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Why Every Backcountry Skier Should Have A List of Go-To Routes

Most skiers decide on their route first, then check the avy conditions. Here's why that's backwards.

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You’ve got your backcountry setup dialed, you’ve checked that your avalanche safety gear (which you know how to use) is still in good working order, and you’ve been tracking weather and avy reports. Now you’re just waiting for enough snow to accumulate to make the first backcountry mission of the season viable. And you already know exactly which zone you’re going to hit first, too.

You’ve followed smart backcountry protocol to a T—almost. “Most of us have a run in mind that we want to go ski, and then we look at the avalanche report to see what it says,” explains legendary big mountain skier and AMGA-certified guide Mike Hattrup. “It’s backwards to do it that way, because it’s easy for you to manipulate what the report says to allow you to ski the run you want to ski.”

The smarter way to go about planning your backcountry mission, says Hattrup, is to have a list of run options, check the avy report on the morning of your ski day, and then go through a process of objective elimination to find the run that aligns with the given snow conditions and avalanche risks.

Use this time before winter gets underway to research all the backcountry objectives you’ve set your sights on for the season. Backcountry skiing guide books and apps like Gaia, onX Backcountry, and Fatmap are a great place to start. Hattrup recommends gathering all your beta in one “run list” that you can refer to before any backcountry adventure to help you decide which tour or zone is the smartest objective for your ski day. At a minimum, here’s what your run list should include.

Get more tips from Mike Hattrup in SKI’s Backcountry Basics They Didn’t Teach You in Avy 1 course:

Example Run List

Name of Run Aspect Steepest Incline Elevation (min.) Elevation (max.) Total Elevation Gain Notes
Witches Woods N 38 8,400' 9,400' 1,000' Steep and tree'd, usually protected from the wind
Gnarnia Chutes N 38 9,000' 9,700' 700 Several entrances, easiest and safest is far skier's left
Alter Ego W 32 8,280' 9,150' 870 Thicker trees up top make it difficult to find the entrance
Butterfield (SE Bowl) SE 35 6,780' 9,680' 2,900' Exposed summit
Galena Peak (S Bowl) S/SW 42 7,200' 11,112' 3,912' Depending on snow levels may be multiple descent options


Avalanche danger rose
All avalanche forecasts include an avalanche danger rose like this to indicate which aspects carry additional danger due to snow and weather conditions. According to this diagram, avalanche risk is higher on NW, N, NE, E, and SE aspects near and above treeline.

This refers to the direction the slope faces. When researching a given run, determine its aspect in the most specific terms possible, e.g. N, NW, SE, etc. All avalanche forecasts include a diagram noting the aspect predicted to carry additional avalanche risk due to weather and snow conditions. In the example diagram pictured below, the forecast calls for additional avalanche risk on NW, N, NE, E, and SE slopes near and above tree line. Avoid backcountry terrain with these aspects.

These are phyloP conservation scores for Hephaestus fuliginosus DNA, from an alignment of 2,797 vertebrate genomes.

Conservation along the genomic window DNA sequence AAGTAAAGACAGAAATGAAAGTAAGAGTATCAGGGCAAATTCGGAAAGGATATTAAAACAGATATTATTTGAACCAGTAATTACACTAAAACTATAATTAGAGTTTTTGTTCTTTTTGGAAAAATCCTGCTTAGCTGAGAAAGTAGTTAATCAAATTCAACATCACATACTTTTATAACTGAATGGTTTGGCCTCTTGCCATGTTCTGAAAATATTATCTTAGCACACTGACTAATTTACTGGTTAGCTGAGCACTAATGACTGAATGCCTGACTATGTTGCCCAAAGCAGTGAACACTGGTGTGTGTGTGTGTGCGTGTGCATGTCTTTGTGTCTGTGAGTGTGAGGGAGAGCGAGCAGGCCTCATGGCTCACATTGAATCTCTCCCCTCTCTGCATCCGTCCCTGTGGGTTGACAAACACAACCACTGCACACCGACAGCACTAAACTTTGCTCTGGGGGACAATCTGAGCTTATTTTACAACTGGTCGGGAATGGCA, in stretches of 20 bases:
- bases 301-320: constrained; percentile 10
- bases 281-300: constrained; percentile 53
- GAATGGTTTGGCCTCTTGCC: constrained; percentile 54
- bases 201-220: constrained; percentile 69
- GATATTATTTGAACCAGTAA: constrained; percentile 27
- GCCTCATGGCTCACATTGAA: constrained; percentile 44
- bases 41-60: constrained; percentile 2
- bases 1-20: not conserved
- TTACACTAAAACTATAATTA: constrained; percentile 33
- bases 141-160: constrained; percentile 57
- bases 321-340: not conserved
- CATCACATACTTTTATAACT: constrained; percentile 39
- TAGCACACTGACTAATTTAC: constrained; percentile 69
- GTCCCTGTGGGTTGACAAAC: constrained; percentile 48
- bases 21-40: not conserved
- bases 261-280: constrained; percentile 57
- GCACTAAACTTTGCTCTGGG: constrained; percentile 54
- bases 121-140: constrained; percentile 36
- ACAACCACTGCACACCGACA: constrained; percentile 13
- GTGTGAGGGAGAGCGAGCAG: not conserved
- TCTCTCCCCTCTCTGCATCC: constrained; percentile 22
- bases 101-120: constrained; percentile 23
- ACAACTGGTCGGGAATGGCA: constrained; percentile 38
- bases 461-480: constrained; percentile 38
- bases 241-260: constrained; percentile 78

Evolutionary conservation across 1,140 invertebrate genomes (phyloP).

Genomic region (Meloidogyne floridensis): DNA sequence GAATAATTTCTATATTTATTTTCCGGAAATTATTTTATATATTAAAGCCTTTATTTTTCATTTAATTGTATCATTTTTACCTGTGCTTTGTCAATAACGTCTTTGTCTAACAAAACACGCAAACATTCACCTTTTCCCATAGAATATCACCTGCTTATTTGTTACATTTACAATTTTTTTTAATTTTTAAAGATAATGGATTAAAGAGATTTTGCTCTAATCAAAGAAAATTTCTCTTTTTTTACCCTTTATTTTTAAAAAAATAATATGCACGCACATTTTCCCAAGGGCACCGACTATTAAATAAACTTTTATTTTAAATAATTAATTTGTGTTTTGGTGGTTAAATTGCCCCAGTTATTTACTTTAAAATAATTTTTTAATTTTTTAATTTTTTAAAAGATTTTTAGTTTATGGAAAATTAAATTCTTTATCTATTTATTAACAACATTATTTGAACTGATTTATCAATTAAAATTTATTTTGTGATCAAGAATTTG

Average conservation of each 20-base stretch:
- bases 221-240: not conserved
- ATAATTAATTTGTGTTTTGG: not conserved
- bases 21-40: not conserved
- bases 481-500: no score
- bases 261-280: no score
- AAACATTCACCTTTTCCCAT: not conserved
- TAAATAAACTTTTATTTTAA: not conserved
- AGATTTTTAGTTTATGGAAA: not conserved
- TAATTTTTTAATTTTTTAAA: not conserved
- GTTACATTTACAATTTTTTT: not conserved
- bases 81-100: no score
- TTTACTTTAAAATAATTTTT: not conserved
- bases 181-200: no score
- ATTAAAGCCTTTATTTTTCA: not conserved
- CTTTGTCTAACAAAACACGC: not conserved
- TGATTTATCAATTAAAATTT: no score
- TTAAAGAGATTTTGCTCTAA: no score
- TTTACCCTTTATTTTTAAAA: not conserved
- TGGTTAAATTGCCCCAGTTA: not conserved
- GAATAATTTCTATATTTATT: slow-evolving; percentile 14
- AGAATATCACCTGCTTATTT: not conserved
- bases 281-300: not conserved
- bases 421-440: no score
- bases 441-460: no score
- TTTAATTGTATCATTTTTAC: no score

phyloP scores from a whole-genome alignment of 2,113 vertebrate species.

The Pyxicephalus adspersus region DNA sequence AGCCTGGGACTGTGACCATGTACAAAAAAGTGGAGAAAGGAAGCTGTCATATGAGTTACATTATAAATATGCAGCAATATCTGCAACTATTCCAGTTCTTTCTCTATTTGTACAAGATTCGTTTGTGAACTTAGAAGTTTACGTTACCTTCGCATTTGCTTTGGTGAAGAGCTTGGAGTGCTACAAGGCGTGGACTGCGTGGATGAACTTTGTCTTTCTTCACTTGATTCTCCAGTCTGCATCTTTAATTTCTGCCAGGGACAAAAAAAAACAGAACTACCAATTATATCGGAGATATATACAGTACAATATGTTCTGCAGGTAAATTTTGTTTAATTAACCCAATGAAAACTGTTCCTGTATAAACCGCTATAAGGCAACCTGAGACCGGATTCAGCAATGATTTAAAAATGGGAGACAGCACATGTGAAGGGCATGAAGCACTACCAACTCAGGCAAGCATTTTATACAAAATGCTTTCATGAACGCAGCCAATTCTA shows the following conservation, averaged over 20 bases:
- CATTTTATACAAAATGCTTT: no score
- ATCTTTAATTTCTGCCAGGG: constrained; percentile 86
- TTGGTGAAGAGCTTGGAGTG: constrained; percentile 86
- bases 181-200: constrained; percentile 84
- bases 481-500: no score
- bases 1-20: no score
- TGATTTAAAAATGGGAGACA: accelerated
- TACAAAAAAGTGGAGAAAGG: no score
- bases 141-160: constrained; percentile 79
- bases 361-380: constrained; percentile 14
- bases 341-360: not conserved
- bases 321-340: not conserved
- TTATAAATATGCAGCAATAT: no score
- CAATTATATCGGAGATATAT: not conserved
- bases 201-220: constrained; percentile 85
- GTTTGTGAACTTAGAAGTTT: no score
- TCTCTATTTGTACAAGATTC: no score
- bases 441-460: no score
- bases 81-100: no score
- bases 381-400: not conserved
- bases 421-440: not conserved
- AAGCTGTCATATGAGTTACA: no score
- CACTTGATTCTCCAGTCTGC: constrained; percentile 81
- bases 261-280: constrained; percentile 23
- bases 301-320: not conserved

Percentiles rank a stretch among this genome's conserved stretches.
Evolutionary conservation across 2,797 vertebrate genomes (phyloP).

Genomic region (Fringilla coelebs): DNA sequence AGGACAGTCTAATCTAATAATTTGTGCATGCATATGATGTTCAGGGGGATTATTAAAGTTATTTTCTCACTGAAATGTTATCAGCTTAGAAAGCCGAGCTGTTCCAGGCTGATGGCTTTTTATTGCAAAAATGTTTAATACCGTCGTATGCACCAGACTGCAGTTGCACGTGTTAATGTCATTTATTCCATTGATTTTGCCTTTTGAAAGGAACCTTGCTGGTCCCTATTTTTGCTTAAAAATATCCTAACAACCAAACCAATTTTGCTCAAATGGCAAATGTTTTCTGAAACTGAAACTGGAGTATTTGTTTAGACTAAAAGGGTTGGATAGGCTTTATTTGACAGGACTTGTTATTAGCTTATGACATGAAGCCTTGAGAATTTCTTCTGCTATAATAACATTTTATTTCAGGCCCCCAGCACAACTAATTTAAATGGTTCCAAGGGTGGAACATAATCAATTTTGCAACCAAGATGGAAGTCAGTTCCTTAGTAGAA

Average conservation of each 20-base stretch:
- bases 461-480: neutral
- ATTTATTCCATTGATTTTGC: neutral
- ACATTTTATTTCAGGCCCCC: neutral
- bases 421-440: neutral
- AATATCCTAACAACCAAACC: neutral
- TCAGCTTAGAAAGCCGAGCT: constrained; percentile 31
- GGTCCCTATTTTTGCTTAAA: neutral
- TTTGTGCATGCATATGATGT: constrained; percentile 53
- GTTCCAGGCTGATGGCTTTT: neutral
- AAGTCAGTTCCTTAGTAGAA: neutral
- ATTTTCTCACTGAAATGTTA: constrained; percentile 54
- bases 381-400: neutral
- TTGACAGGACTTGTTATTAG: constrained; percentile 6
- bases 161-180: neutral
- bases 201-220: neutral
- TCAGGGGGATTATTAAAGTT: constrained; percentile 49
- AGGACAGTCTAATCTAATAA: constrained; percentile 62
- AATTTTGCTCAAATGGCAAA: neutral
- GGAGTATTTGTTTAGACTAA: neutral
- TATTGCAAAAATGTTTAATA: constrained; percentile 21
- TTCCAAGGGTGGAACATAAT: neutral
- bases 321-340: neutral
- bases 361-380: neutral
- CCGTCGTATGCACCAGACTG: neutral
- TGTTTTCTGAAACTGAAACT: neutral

Steepest Incline

Slope Angle legend

The steeper the terrain, or the higher the slope angle, the greater the avalanche risk. Most avalanches occur on slopes with an incline angle of 35 to 45 degrees, though snow can slide on any slope steeper than 30 degrees. Apps like Gaia GPS offer slope shading layers to indicate slope angle. But keep in mind that slope angle readings are not perfectly accurate, so always err on the side of caution, especially if the forecast rates avalanche danger as moderate and considerable.

Gaia GPS slope shading layer
Using Gaia GPS, you can download slope angle layers on top of your topo map to get a sense of steep and potentially dangerous terrain.

Elevation (min. & max.)

Note the minimum and maximum elevation of the run. Avalanche forecasts include information about elevations that are more prone to avalanche risk and may rate elevations at or above treeline as more dangerous. Determine the run’s minimum and maximum elevation, then calculate the predicted elevation gain. It’s worth noting this separately because it’s a good indicator of how challenging your ascent may be and how long the climb might take.


Jot down anything else you know or discover about this backcountry run or zone. Things worth noting: Are there potential terrain traps, like gullies or blind roll-overs? Is the tour exposed or relatively protected from wind and weather? Is there a section that’s significantly steeper than the average slope angle? Hattrup recommends taking pictures while you’re out in the zone to help you remember important information about the terrain. Summarize these important findings in your notes section.

Find your state’s avalanche information center at to check your local avalanche forecast and discover accredited avalanche education courses in your area.


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